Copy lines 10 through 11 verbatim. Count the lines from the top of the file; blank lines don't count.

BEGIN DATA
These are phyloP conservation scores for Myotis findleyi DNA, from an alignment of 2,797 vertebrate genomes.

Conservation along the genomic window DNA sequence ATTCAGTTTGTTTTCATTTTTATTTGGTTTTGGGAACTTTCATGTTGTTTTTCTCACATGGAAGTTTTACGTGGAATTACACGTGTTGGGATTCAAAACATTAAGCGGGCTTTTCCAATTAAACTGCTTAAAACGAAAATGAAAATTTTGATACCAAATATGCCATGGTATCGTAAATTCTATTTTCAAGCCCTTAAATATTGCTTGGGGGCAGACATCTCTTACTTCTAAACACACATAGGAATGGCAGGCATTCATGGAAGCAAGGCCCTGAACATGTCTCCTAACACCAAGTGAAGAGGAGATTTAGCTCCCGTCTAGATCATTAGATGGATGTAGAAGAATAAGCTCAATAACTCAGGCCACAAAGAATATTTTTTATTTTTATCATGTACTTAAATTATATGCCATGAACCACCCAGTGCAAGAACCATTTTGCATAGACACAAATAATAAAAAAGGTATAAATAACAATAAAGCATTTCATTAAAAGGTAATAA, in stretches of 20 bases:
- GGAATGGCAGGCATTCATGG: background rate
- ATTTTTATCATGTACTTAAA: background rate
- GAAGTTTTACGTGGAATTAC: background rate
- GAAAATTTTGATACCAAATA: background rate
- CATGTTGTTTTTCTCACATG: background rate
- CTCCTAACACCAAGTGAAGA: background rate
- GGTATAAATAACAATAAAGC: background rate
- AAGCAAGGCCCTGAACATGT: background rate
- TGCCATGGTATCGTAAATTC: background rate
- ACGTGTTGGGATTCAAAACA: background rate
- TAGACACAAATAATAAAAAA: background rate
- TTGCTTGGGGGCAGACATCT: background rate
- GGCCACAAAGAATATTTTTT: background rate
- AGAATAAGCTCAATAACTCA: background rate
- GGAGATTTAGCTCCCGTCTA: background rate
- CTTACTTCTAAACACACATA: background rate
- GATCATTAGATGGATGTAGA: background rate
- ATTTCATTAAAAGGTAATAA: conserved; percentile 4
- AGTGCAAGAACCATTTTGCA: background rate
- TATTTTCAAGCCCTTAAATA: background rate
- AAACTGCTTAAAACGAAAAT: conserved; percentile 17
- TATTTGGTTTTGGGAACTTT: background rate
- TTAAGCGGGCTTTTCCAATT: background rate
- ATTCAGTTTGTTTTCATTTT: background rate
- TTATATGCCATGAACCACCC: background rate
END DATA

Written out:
- AAGCAAGGCCCTGAACATGT: background rate
- TGCCATGGTATCGTAAATTC: background rate